ABOUT LENEHAN AUDIO
Mike Lenehan, the owner and designer of this speaker line, began building speakers in 1971 after hearing a pair of JBL L55 Lancers. Among his speaker creations were transmission line, horn, bass reflex and sealed designs. By 1978 he was selling speakers. Lenehan Audio was officially started in 1994 as Mike designed a 6” two way stand mount speaker which had taken nearly two years to design. From there he has branched out to include a floor standing speaker range.
Based on the north-eastern shores of Australia in Queensland, Lenehan makes three speakers ranging in price from $2,750 to $15,000; two bookshelf models and one floor standing. All are available in two additional levels of modifications to materials used in the front baffle, variants of Duelund capacitors and resistors, and Ribbontek internal wiring. Details are clearly discussed on their website. Pricing is as follows for the speaker on review: basic ML1 is $2,750 AUS (for US dollar prices go to a website like themoneyconverter.com and select “currency converter”; recently the U.S. dollar had a ratio of approximately .894 to the Australian dollar), enhanced ML1 PlusR at $3,600 AUS and statement ML1 Reference model under review at $5,200 AUS. The ML2 speaker’s pricing ranges in build levels from $4.5K AUS to $5.5K AUS, and the ML3 floor standing model ranges from $6.5K AUS to $15K AUS.
The speakers arrived in individual flight cases, a wise choice for shipping considering the logistics involved in moving them from Australia to North America. Even at that one case was damaged such that when I removed the figurative rolls of tape applied to the lid it pulled off completely when the latch was unsecured, having suffered a broken hinge. The speakers ensconced in a thick foam shell were unaffected.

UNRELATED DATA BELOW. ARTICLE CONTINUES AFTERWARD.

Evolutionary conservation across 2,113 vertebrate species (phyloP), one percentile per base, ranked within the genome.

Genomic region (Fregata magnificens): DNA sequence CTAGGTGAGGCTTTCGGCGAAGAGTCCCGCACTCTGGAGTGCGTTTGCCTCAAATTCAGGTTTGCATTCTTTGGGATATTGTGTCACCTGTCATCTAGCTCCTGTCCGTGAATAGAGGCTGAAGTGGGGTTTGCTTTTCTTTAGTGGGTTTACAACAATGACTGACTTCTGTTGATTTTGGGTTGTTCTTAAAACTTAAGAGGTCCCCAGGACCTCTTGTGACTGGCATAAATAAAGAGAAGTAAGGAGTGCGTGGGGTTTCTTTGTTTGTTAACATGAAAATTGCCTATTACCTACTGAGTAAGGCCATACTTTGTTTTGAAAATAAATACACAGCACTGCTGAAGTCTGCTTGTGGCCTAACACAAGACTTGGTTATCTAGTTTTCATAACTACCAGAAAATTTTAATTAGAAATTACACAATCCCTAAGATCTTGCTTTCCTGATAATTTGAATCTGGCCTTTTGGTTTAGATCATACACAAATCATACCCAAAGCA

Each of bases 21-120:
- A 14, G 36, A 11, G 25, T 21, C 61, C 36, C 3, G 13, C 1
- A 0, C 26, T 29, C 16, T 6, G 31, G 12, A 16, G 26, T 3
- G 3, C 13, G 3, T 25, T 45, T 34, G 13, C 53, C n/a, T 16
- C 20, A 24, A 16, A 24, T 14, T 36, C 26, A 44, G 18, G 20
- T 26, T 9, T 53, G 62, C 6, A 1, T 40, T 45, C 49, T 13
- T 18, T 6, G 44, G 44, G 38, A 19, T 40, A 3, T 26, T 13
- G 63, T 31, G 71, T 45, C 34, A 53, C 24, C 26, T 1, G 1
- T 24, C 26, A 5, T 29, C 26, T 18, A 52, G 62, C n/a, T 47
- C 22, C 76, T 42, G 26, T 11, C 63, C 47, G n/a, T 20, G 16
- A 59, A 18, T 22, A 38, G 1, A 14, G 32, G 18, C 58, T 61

As an add-on to the review I was sent a pair Lenehan’s Ribbontek Speaker Cables which were said to be particularly efficacious with the speakers. It would stand to reason a synergy would reveal itself considering the speakers used the Ribbontek product internally. These speaker cables were flat 1” wide, wrapped in a tightly woven black nylon mesh jacket, like a half-width version of the lovely Magnan Audio Cables I so enjoyed reviewing years ago. Generously sized spades – odd considering the narrow spacing of the Eichmann posts – with a notch in each allowing for attachment to ¼” or 5/16” posts — were terminated cleanly with shrink wrap tubing bearing a simple, skinny arrow showing directionality.
The speakers were set up using my 24” high Target stands filled with sand, placed right at 8’ from the head wall and in approximately 24” from the side walls. This is my “nearer” field listening position at about 8 feet from my head. This affords a comfortable listening experience with minimal interference from the room boundaries. I typically remove the rear spikes from the stand to give the speaker a slight backward tilt, which I often find more appealing than leaving the speaker level and below ear height.